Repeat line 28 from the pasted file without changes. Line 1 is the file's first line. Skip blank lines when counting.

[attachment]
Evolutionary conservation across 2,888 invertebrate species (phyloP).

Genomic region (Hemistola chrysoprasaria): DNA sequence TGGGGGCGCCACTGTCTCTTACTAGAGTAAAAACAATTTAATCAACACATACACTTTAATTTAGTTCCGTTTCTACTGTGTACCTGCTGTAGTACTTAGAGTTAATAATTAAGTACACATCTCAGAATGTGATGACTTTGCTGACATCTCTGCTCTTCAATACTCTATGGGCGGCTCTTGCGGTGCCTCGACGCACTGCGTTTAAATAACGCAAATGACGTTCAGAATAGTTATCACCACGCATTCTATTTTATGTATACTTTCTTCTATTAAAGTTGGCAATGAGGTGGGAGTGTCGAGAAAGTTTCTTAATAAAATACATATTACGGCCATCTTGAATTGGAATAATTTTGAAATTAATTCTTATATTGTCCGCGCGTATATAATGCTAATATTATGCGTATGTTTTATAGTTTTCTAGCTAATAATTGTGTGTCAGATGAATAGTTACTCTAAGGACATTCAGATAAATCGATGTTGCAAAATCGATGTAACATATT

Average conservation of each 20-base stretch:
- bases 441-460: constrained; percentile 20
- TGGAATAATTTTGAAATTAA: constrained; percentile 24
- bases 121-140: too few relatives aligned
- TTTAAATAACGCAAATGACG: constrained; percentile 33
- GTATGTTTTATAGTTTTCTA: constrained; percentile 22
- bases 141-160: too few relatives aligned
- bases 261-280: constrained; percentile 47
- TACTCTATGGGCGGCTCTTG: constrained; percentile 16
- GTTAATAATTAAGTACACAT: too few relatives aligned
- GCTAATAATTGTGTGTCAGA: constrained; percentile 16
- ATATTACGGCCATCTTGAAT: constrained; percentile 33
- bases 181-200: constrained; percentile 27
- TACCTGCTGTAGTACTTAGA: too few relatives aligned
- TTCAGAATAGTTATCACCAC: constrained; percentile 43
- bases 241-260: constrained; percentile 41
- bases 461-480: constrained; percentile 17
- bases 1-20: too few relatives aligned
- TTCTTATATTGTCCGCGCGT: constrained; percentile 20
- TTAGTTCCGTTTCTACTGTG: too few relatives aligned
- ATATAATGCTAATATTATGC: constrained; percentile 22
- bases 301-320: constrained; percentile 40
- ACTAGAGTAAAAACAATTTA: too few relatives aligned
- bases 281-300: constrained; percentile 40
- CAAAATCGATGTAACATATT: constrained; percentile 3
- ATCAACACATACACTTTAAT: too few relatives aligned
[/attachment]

- ATCAACACATACACTTTAAT: too few relatives aligned